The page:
THE South African government has reportedly snubbed the organisers of tomorrow’s protest march against poor services offered at the Lesotho/South Africa border gates, forcing the organisers to abandon their initial plan of crossing into South Africa to submit a petition to authorities.
The Free Basotho Movement yesterday told the Sunday Express that they were forced to change their plans after the South African government failed to respond to their request to march from Lesotho to the South African side of the border.
The protest comes in the wake of last week’s revelations that His Majesty, King Letsie III was ill-treated by South African border police on his way back from a private visit to Durban.
Narrating the King’s ordeal, the Minister of Foreign Affairs, Lesego Makgothi, last week said the King’s motorcade was stopped and searched early last month by the South African Police Service (SAPS) at the Maseru Border Gate. This was despite the standing protocol that this should never happen. During the search, the SAPS officials demanded permits for guns and ammunition carried by the King’s bodyguards.
In the aftermath of Mr Makgothi’s revelations, the Free Basotho Movement decided to organise a march to protest the ill-treatment of the King and the poor service delivery that Basotho are often subjected to by South African immigration officials.
Long queues have become commonplace as South African immigration officials are often not at their posts to serve travelers while those in attendance operate at a snail’s pace and appear to be on a permanent go slow.
Free Basotho Movement President, Letsema Doctor Morolong, said they had initially sought to close the Maseru border as they marched from Lesotho to the South African side.
Mr Morolong said due to the South African government’s failure to reply to their request to be allowed to march into South Africa, they would now march from Setsoto Stadium to the Moshoeshoe I statue (in Maseru).
“This action of the South African government is a clear indication that they have no respect for Basotho but we will organise another protest march to petition them,” Mr Morolong said.
“Although the South African government’s reaction has affected our plans, it is still an achievement for us to be able to petition the government of Lesotho tomorrow because the government needs to know that we are not happy with the poor services offered at the border gates and that needs to be addressed urgently.”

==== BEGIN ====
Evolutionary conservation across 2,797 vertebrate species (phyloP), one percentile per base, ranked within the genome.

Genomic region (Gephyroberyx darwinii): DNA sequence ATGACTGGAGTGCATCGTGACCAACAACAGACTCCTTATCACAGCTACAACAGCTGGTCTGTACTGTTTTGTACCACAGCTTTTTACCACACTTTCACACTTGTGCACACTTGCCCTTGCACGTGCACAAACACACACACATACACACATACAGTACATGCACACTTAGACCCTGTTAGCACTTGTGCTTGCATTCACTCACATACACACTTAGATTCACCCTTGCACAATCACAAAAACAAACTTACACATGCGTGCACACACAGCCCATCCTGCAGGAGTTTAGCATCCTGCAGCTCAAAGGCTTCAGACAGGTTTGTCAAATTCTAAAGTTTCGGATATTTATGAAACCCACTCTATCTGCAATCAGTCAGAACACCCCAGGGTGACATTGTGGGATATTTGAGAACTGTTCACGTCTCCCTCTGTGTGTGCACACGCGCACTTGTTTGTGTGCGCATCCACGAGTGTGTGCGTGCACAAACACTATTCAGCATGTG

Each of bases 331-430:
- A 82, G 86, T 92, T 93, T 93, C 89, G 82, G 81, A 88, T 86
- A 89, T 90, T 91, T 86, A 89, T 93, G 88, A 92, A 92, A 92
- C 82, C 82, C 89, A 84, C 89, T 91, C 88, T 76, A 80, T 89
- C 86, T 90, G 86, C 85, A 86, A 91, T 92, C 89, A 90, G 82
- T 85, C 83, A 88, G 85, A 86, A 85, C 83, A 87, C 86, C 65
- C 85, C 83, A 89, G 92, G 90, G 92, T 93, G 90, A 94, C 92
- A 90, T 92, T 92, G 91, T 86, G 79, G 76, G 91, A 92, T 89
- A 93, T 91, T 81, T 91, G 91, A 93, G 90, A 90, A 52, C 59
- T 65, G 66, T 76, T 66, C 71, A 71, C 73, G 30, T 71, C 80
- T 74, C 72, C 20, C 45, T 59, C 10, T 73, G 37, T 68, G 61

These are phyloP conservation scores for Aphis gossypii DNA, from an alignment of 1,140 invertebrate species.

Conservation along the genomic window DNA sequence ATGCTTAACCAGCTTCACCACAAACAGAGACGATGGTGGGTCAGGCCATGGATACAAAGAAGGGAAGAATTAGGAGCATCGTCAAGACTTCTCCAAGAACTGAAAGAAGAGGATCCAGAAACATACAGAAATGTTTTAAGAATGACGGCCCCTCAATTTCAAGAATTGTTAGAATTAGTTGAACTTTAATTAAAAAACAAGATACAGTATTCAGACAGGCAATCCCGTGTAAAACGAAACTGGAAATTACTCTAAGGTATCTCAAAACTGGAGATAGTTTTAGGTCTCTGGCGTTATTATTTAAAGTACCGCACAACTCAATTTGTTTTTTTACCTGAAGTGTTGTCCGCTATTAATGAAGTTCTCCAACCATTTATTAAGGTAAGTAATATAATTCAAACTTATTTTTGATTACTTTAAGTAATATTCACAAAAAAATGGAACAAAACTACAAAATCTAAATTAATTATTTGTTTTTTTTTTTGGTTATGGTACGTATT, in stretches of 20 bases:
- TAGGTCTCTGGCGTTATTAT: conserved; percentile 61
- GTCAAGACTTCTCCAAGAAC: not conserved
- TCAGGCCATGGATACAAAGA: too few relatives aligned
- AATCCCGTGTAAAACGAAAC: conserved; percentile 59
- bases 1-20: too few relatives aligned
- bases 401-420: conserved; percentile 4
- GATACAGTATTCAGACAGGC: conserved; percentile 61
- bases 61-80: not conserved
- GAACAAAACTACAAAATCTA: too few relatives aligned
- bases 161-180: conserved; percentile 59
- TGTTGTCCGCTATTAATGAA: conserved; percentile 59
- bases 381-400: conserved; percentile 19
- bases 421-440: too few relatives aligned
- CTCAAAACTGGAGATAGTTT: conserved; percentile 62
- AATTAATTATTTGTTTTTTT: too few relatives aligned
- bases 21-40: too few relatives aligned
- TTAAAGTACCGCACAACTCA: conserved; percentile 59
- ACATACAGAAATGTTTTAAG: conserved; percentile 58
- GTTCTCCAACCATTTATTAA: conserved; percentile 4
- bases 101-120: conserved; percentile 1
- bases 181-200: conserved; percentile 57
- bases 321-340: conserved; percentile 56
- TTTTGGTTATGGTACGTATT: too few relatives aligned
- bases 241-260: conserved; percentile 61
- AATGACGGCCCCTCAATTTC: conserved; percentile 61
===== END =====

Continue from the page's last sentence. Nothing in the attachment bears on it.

He said the protests came at a time when King Letsie III had just been harassed by the SA immigration officers.
South Africa’s Minister of International Relations, Lindiwe Sisulu, has since announced she will soon visit Lesotho to personally apologise to King Letsie III over the “harassment and embarrassment” inflicted upon him by South African immigration officials.
Meanwhile, the Home Affairs minister, Tsukutlane Au, said he would accept the petition from the protestors tomorrow.
“We received a letter from the organisers and nowhere in their official communication did they state their request to close the borders. They sent us two letters- one addressed directly to us and copied to SA Home Affairs and another addressed to SA Home Affairs and copied to us. The letters clearly state all their grievances and we will be there on Monday to accept their petition,” Mr Au said.
In a separate interview, South African Home Affairs ministry representative, Thabo Mokgola, declined to comment on the issue, saying he had not seen the protestors’ letter.
Meanwhile, South Africa has deployed 30 more immigration officers as well as the police and military personnel to its border posts with Lesotho as part of efforts to manage high volumes of travelers during the Easter holidays.
This was revealed by Home Affairs minister, Malusi Gigaba, during his recent tour of the Maseru border post to assess its capacity to manage high volumes of travelers during the holiday.
Speaking at the border post on Thursday last week, Mr Gigaba said an estimated 25 000 people were expected to cross the border on daily basis during Easter holidays.
This, he explained, led to the deployment of 30 immigration officers as well as police and military personnel to man the border post.
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